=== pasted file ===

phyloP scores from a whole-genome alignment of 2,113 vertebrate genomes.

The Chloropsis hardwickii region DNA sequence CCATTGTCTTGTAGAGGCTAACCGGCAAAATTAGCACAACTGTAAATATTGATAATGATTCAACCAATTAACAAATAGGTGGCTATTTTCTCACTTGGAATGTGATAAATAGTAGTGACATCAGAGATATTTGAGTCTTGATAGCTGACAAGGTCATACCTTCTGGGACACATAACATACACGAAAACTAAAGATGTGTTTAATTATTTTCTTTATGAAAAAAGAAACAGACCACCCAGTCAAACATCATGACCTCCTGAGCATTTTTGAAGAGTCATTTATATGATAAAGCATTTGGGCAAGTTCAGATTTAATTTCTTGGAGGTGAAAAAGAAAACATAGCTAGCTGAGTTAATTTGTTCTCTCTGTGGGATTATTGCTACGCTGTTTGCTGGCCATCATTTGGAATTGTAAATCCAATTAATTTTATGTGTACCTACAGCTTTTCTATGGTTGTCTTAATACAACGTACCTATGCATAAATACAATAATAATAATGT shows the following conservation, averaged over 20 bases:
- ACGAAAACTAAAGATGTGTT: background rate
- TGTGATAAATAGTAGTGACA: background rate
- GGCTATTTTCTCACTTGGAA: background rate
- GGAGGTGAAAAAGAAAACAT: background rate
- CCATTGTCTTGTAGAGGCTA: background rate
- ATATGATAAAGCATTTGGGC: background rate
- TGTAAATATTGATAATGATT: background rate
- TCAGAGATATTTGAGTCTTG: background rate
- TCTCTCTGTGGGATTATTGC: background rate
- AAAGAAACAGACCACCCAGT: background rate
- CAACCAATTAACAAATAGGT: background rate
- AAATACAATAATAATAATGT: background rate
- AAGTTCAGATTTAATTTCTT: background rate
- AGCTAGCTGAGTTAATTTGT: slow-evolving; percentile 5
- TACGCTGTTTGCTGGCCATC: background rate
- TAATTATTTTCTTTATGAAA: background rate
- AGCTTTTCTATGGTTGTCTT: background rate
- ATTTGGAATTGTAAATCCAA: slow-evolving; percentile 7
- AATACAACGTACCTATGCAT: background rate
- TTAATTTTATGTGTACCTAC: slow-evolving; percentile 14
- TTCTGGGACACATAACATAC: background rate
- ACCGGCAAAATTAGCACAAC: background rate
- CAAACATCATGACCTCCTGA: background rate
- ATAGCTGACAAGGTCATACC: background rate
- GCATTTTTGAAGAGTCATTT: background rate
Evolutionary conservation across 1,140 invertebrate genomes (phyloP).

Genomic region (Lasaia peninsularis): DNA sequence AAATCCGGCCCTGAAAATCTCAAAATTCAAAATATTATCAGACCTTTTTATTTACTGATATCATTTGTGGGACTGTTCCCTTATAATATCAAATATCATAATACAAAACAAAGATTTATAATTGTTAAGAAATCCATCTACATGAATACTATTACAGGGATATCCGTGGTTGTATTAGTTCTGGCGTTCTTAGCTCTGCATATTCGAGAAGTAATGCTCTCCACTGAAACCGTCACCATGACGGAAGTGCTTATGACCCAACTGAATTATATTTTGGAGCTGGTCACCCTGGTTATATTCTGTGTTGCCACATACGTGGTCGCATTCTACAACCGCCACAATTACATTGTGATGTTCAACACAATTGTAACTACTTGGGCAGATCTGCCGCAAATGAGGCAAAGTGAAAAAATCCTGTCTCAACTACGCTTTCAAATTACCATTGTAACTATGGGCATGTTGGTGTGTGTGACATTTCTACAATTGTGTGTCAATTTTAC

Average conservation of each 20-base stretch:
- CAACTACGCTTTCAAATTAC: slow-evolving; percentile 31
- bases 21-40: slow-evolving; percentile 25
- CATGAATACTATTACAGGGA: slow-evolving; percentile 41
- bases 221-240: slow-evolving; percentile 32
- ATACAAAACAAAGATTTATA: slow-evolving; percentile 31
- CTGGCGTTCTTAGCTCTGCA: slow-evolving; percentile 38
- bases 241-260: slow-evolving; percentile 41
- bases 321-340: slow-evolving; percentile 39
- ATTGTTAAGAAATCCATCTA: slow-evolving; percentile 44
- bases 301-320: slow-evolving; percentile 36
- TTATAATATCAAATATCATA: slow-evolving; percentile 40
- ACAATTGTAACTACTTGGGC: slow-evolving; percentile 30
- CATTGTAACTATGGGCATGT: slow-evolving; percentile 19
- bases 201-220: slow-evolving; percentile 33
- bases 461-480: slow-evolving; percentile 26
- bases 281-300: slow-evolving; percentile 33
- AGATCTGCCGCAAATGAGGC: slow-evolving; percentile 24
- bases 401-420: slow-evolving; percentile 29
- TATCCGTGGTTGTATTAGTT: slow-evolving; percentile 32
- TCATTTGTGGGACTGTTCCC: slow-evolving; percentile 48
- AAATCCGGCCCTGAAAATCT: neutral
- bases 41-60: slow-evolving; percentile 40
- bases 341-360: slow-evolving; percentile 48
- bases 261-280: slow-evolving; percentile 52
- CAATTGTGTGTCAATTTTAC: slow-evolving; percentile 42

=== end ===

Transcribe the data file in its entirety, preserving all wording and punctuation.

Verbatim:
phyloP scores from a whole-genome alignment of 2,113 vertebrate genomes.

The Chloropsis hardwickii region DNA sequence CCATTGTCTTGTAGAGGCTAACCGGCAAAATTAGCACAACTGTAAATATTGATAATGATTCAACCAATTAACAAATAGGTGGCTATTTTCTCACTTGGAATGTGATAAATAGTAGTGACATCAGAGATATTTGAGTCTTGATAGCTGACAAGGTCATACCTTCTGGGACACATAACATACACGAAAACTAAAGATGTGTTTAATTATTTTCTTTATGAAAAAAGAAACAGACCACCCAGTCAAACATCATGACCTCCTGAGCATTTTTGAAGAGTCATTTATATGATAAAGCATTTGGGCAAGTTCAGATTTAATTTCTTGGAGGTGAAAAAGAAAACATAGCTAGCTGAGTTAATTTGTTCTCTCTGTGGGATTATTGCTACGCTGTTTGCTGGCCATCATTTGGAATTGTAAATCCAATTAATTTTATGTGTACCTACAGCTTTTCTATGGTTGTCTTAATACAACGTACCTATGCATAAATACAATAATAATAATGT shows the following conservation, averaged over 20 bases:
- ACGAAAACTAAAGATGTGTT: background rate
- TGTGATAAATAGTAGTGACA: background rate
- GGCTATTTTCTCACTTGGAA: background rate
- GGAGGTGAAAAAGAAAACAT: background rate
- CCATTGTCTTGTAGAGGCTA: background rate
- ATATGATAAAGCATTTGGGC: background rate
- TGTAAATATTGATAATGATT: background rate
- TCAGAGATATTTGAGTCTTG: background rate
- TCTCTCTGTGGGATTATTGC: background rate
- AAAGAAACAGACCACCCAGT: background rate
- CAACCAATTAACAAATAGGT: background rate
- AAATACAATAATAATAATGT: background rate
- AAGTTCAGATTTAATTTCTT: background rate
- AGCTAGCTGAGTTAATTTGT: slow-evolving; percentile 5
- TACGCTGTTTGCTGGCCATC: background rate
- TAATTATTTTCTTTATGAAA: background rate
- AGCTTTTCTATGGTTGTCTT: background rate
- ATTTGGAATTGTAAATCCAA: slow-evolving; percentile 7
- AATACAACGTACCTATGCAT: background rate
- TTAATTTTATGTGTACCTAC: slow-evolving; percentile 14
- TTCTGGGACACATAACATAC: background rate
- ACCGGCAAAATTAGCACAAC: background rate
- CAAACATCATGACCTCCTGA: background rate
- ATAGCTGACAAGGTCATACC: background rate
- GCATTTTTGAAGAGTCATTT: background rate
Evolutionary conservation across 1,140 invertebrate genomes (phyloP).

Genomic region (Lasaia peninsularis): DNA sequence AAATCCGGCCCTGAAAATCTCAAAATTCAAAATATTATCAGACCTTTTTATTTACTGATATCATTTGTGGGACTGTTCCCTTATAATATCAAATATCATAATACAAAACAAAGATTTATAATTGTTAAGAAATCCATCTACATGAATACTATTACAGGGATATCCGTGGTTGTATTAGTTCTGGCGTTCTTAGCTCTGCATATTCGAGAAGTAATGCTCTCCACTGAAACCGTCACCATGACGGAAGTGCTTATGACCCAACTGAATTATATTTTGGAGCTGGTCACCCTGGTTATATTCTGTGTTGCCACATACGTGGTCGCATTCTACAACCGCCACAATTACATTGTGATGTTCAACACAATTGTAACTACTTGGGCAGATCTGCCGCAAATGAGGCAAAGTGAAAAAATCCTGTCTCAACTACGCTTTCAAATTACCATTGTAACTATGGGCATGTTGGTGTGTGTGACATTTCTACAATTGTGTGTCAATTTTAC

Average conservation of each 20-base stretch:
- CAACTACGCTTTCAAATTAC: slow-evolving; percentile 31
- bases 21-40: slow-evolving; percentile 25
- CATGAATACTATTACAGGGA: slow-evolving; percentile 41
- bases 221-240: slow-evolving; percentile 32
- ATACAAAACAAAGATTTATA: slow-evolving; percentile 31
- CTGGCGTTCTTAGCTCTGCA: slow-evolving; percentile 38
- bases 241-260: slow-evolving; percentile 41
- bases 321-340: slow-evolving; percentile 39
- ATTGTTAAGAAATCCATCTA: slow-evolving; percentile 44
- bases 301-320: slow-evolving; percentile 36
- TTATAATATCAAATATCATA: slow-evolving; percentile 40
- ACAATTGTAACTACTTGGGC: slow-evolving; percentile 30
- CATTGTAACTATGGGCATGT: slow-evolving; percentile 19
- bases 201-220: slow-evolving; percentile 33
- bases 461-480: slow-evolving; percentile 26
- bases 281-300: slow-evolving; percentile 33
- AGATCTGCCGCAAATGAGGC: slow-evolving; percentile 24
- bases 401-420: slow-evolving; percentile 29
- TATCCGTGGTTGTATTAGTT: slow-evolving; percentile 32
- TCATTTGTGGGACTGTTCCC: slow-evolving; percentile 48
- AAATCCGGCCCTGAAAATCT: neutral
- bases 41-60: slow-evolving; percentile 40
- bases 341-360: slow-evolving; percentile 48
- bases 261-280: slow-evolving; percentile 52
- CAATTGTGTGTCAATTTTAC: slow-evolving; percentile 42